Morning Media Newsfeed: Blockbuster Stores Done | Vargas Goes to Rehab | Star-Telegram Layoffs

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Blockbuster, Outdone by Netflix, Will Shut Its Stores And DVD Mail Service (NYT)
Blockbuster, which had more than 9,000 retail stores across America just nine years ago, is closing the few hundred video-rental stores that it still has, the company’s owner, Dish Network, said on Wednesday in a bittersweet but long-expected announcement. Dish, which acquired Blockbuster through a bankruptcy auction in 2011, after the retailer had already been crushed by digital video distributors like Netflix, said it still saw value in the brand name and would use it in limited ways. But it will close all Blockbuster locations — it says there are about 300 left — and the distribution centers that support its DVD-by-mail service, which is also being dismantled. Ad Age / Media News “This is not an easy decision, yet consumer demand is clearly moving to digital distribution of video entertainment,” Dish CEO Joseph Clayton said in the statement. “We continue to see value in the Blockbuster brand, and we expect to leverage that brand as we continue to expand our digital offerings.” LA Times / Company Town Founded in 1985, at its peak Blockbuster had close to 10,000 stores. It put smaller retailers out of business and gobbled up bigger competitors. In 1994, Viacom acquired Blockbuster and later spun it off in 2004.

ABC’s Elizabeth Vargas in Rehab for Alcohol Abuse (TVNewser)
Elizabeth Vargas, 20/20 co-anchor, is in a treatment facility for alcohol abuse, the NY Daily News reports. “Like so many people, I am dealing with addiction,” Vargas says in a statement. “I realized I was becoming increasingly dependent on alcohol, and feel fortunate to have recognized it for the problem it was becoming. I am in treatment and am so thankful for the love and support of my family, friends and colleagues at ABC News.” New York Daily News / Confidential When the senior staff at the Disney-owned network had begun whispering about her whereabouts, they were officially told that she was on “medical leave,” but many suspected she had been getting help for an alcohol problem and would be returning soon.

Fort Worth Star-Telegram Cuts 275 Jobs, Outsources Printing to Morning News (Dallas Business Journal)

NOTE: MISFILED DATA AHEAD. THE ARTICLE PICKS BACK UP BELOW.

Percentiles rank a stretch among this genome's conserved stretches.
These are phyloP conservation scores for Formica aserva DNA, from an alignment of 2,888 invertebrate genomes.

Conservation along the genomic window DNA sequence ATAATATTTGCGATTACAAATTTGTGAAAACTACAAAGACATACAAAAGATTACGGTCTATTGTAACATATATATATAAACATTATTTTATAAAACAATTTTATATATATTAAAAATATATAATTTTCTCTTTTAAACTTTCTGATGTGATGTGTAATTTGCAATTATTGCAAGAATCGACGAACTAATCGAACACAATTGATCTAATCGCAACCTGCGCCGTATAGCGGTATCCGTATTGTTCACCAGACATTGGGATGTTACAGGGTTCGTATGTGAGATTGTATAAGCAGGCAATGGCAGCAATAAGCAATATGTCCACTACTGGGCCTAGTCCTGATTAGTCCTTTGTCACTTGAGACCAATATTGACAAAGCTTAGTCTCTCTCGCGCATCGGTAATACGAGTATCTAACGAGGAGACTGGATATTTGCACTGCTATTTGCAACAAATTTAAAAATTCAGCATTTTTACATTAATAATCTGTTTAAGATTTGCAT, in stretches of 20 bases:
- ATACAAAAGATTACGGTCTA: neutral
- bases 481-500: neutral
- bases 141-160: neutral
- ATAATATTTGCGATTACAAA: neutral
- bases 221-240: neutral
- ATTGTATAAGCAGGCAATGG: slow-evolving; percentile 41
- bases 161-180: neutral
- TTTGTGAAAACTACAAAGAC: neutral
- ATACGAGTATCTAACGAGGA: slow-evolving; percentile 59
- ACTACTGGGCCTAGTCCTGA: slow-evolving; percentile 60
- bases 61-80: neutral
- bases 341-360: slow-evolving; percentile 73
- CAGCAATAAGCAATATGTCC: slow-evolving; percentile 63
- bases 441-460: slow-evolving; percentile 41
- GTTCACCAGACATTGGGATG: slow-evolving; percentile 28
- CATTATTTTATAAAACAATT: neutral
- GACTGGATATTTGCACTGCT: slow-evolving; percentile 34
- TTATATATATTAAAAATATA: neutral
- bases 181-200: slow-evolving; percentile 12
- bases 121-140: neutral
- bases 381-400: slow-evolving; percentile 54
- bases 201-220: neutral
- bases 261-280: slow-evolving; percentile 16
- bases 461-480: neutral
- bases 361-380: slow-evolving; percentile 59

The Fort Worth Star-Telegram will cut about 275 jobs as it outsources its printing and packaging to the Dallas Morning News’ printing plant in Plano, the Dallas Morning News reported. The arrangement will start in the first quarter of 2014. The Star-Telegram, owned by The McClatchy Company, based in Sacramento, will cut 75 full-time and 200 part-time jobs and the employees are eligible for severance pay and benefits. “This makes all the sense in the world,” said Jim Moroney, publisher and chief executive of the News and chairman, president and CEO of its parent company, A.H. Belo Corporation. In market after market across the country where there is geographic proximity, Moroney said, newspapers have been consolidating their printing operations to save money.

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Time Inc. Spin-Off Gets Delayed to Next Year (TheWrap)
Time Warner is delaying its planned spin-off of Time Inc., the company told investors Wednesday. The publishing unit, which has been a drag on the media conglomerate’s profits, was originally supposed to be spun off into a separate company in 2013. That date was later amended to be in the first quarter of 2014. Now, Time Warner CEO Jeff Bewkes said the company is on track to complete the spin-off by the second fiscal quarter of next year.

The Cost of Winning: Tim Armstrong, Patch And The Struggle to Save AOL (Business Insider)
On an overcast Friday afternoon last August, a hundred or so employees of AOL’s local news subsidiary, Patch, crammed into a cafeteria at the company’s headquarters in Manhattan. Another several hundred connected to the room via conference call. They were waiting to hear CEO Tim Armstrong deliver bad news.